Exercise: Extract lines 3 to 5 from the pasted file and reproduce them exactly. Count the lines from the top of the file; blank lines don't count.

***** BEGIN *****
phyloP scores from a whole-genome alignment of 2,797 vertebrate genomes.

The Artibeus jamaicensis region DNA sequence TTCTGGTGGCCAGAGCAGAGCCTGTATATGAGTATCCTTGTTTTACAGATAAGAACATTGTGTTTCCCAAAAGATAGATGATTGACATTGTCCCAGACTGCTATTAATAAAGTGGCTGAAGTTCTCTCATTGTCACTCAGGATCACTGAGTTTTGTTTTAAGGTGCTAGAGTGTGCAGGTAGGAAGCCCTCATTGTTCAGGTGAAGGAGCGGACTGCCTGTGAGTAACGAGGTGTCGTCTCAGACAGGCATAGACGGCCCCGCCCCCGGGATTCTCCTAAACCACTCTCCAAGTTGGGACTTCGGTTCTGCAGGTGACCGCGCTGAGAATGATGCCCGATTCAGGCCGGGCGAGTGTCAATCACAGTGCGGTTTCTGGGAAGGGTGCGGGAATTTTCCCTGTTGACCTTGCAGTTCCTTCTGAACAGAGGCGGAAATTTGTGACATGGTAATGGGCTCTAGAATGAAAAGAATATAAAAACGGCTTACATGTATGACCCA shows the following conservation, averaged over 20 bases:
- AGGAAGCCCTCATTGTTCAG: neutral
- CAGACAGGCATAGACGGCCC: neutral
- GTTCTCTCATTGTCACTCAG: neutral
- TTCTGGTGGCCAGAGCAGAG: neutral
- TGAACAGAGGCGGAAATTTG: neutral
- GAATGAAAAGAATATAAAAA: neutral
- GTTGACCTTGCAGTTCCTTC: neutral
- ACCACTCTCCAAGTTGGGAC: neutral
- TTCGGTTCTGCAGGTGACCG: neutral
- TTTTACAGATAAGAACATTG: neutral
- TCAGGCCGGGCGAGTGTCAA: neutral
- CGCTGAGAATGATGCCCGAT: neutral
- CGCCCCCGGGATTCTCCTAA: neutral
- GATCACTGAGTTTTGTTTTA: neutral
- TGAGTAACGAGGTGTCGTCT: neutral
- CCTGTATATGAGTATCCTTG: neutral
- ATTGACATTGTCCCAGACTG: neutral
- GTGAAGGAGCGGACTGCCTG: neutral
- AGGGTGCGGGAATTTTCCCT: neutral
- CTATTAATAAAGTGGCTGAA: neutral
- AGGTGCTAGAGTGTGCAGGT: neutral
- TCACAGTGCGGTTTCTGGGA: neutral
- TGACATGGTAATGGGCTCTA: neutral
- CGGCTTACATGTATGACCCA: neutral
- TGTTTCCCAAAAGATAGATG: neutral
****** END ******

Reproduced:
- AGGAAGCCCTCATTGTTCAG: neutral
- CAGACAGGCATAGACGGCCC: neutral
- GTTCTCTCATTGTCACTCAG: neutral